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Posts Tagged ‘Honeymoon in Ireland’

 What Better Place is there to celebrate your Romance than in Ireland?

Romantic couple on Irish hillside

Imagine the welcoming fire of a 17th century Manor House  in Ireland inviting you into your suite. It’s the perfect atmosphere to reconnect, to unwind, and to enjoy each other.

If you can motivate yourselves to be around other people, take a side trip to the awesome Cliffs of Moher.  For your next stop we’d suggest an elegant castle built in 1590.  Just closeby, it’s the perfect retreat.  Cuddle up and explore the gardens, or amble over to legendary Killarney.  Wrap up your magnificent castle lodging at the library bar.  It is the ultimate kiss.

Dingle is one of Ireland’s best-loved towns, and we’re particularly fond of the Presidential Suite, one of the finest lodgings in Kerry. Dingle’s glorious bay, lovely shops and a world of music… Dingle’s hotel spa and gourmet restaurant are yours for the asking.   Finally, we’d suggest you indulge in each other’s company in charming Adare, and why not make it a Conde Nast Choice Manor House?  840 acres of rolling parkland and gardens will surround you with peace and beauty.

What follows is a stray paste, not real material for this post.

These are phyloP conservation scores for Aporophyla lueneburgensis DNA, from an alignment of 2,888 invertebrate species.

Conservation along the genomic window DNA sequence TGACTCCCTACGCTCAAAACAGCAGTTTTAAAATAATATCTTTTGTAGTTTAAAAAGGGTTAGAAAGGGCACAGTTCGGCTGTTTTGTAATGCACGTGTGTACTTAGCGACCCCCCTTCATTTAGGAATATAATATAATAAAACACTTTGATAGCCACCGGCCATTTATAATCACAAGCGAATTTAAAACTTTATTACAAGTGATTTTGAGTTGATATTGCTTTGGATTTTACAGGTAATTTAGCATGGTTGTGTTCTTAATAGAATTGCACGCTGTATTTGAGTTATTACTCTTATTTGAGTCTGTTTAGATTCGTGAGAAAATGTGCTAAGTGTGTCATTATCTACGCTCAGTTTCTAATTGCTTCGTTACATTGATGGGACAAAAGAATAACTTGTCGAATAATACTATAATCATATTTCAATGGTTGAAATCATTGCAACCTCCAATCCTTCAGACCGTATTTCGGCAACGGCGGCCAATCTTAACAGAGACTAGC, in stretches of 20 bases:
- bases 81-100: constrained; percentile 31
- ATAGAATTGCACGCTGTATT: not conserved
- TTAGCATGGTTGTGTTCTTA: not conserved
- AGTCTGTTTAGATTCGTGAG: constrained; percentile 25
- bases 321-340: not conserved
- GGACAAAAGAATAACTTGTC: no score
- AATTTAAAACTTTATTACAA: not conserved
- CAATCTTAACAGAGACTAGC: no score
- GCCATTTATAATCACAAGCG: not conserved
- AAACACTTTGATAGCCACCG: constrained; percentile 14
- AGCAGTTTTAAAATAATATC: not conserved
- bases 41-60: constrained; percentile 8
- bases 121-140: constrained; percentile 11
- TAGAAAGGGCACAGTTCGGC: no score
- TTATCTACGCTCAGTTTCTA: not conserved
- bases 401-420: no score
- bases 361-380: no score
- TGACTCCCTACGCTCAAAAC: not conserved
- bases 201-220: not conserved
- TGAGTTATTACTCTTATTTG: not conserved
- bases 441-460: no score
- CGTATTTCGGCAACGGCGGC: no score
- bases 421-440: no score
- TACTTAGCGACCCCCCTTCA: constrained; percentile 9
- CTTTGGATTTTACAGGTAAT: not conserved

Sometimes the world spins so quickly, and we lose each other.  Our cure?  Surrender, and let Ireland stoke the flames.

featured writers, Meredith and Win Blevins.

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The Irish Crown of Love Ring

The Traditional Irish love ring is called the claddagh.  Two hands, holding tight to a heart, below a crown.  What were its surprising origins?

Well.  The ring was designed by a Galway man, Richard Joyce who was captured by an Algerian corsair while sailing to the West Indies in the 17th century.  Next?  What else.  He was sold into the service of a goldsmith in Algiers.  What a trip!

Joyce became a terrific goldsmith.  William III demanded the Moors release their Brit prisoners.  Holy Smoke!  The goldsmith offered half of his fortune and his daughter’s hand in marriage if Joyce would stay and become his partner.

Thanks,  but no thanks.  The Galway goldsmith was still in love with his sweetie back home, and when he returned to Claddagh, he gave his honey the ring he’d made for her while he was in Algiers.

It’s still traditional to give this ring to the object of your affections, and it’s become, well, almost a cultural symbol, worn by the Irish and those who love Ireland, the world around.  Understandable–it is truly a ring of grace, love and beauty.

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